A parallel meeting with VCs from universities across Africa was hosted by UbuntuNet, discussing ways universities and NRENs can strengthen collaboration towards addressing the challenges brought forward by the Fourth Industrial Revolution.

The presentations from the Libsense workshop are available at https://events.ubuntunet.net/event/19/ Presentations were further guided by the outcomes of the survey at https://www.dropbox.com/s/155fokahpl0tleb/UA%20Interim%20Survey%20Report_Final-20181119.pdf?dl=0, and also the COAR proposal towards New Generation IRs. See https://www.coar-repositories.org/activities/advocacy-leadership/working-group-next-generation-repositories/

Please note:

DSpace 7 to be released early next year, including next generation tools. https://wiki.duraspace.org/display/DSPACE/DSpace+Release+7.0+Status

Invenio 3 already offers new generation IR tools.

African Open Science December 2017 Activities

Just a very brief recap of our events during the past week, to keep you posted and in the loop.

Landscape Survey of Research and/or Data Intensive Initiatives on the African Continent, and Key Stakeholders
The past year (AOSP Year 1, from 1 November 2016 – 31 October 2017) focused on identifying research and/or data intensive initiatives on the African continent, and building a database around it. View a data visualisation of progress made by clicking here. The data is by far not complete, and we hope to add many more activities/projects/initiatives. We are also working in the background unpacking certain initiatives, and cleaning data to be included.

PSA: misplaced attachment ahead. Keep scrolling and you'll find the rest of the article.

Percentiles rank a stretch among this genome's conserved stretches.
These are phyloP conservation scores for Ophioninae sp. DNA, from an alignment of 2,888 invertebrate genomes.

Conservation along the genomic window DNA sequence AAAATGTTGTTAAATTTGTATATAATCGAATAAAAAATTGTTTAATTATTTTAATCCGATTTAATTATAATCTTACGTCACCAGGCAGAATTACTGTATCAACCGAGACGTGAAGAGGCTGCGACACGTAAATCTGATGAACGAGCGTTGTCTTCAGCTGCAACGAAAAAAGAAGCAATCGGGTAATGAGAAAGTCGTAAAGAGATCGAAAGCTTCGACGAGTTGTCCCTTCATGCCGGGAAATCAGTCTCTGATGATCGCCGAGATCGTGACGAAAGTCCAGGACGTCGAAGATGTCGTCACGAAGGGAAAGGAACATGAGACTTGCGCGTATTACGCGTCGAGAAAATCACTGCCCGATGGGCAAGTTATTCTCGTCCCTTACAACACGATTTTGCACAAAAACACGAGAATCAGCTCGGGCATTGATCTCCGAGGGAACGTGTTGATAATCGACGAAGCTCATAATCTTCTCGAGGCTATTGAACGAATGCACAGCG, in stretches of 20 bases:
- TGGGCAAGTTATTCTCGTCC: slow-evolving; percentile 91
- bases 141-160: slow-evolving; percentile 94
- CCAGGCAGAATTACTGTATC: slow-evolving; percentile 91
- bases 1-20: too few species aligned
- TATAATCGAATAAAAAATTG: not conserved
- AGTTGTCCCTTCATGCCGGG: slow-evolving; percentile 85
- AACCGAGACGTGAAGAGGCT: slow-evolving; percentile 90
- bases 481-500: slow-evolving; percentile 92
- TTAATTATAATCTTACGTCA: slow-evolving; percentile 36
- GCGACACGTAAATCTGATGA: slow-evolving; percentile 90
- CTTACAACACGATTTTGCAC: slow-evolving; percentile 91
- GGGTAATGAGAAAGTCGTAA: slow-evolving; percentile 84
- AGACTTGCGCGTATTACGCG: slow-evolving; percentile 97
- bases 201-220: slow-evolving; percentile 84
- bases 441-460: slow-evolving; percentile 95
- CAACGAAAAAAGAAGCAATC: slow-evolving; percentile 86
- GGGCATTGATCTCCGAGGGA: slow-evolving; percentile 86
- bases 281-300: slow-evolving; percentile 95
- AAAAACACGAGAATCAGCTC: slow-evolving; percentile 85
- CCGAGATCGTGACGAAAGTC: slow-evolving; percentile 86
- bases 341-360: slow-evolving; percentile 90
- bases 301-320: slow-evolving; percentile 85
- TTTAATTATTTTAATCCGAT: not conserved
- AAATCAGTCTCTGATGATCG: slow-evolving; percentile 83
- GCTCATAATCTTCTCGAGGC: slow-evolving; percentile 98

For corrections or to suggest an African initiative, please complete the two fields on the online form – click here.

Tanzania Data Tamasha (Festival)
Zaituni Kaijage wrote in an email that the Tanzania Data Tamasha (6 Dec. 2017) was a highly successful event, with more than 200 participants attending and participating. Also view the booklet which contains all the success stories presented during the event. Thank you to Raymond Katebaka, General Secretary of the African Union of Conservationists (AUC) (based in Uganda) for representing AOSP on very short notice during the Tanzania Data Tamasha. The feedback received from Raymond of great value in steering our thinking regarding the project.

If you have any activities planned in your country, please share with us so we can create more awareness, and also add to the AOSP web for further visibility. You are also welcome to write a brief news item.

SA-EU Open Science Policy Framework Workshop, 30 Nov – 1 Dec 2017
The DST (SA Dept. of Science and Technology) in partnership with the European Union (EU) hosted a successful two day workshop towards an Open Science Policy Framework for South Africa. This workshop followed the Open Research South Africa: high-level stakeholder meeting on Open Research, 12-13 December 2016. An expert task team has been appointed to come up with an SA Open Science Policy framework, and they will be supported by the steering committee.

View the presentations from this workshop: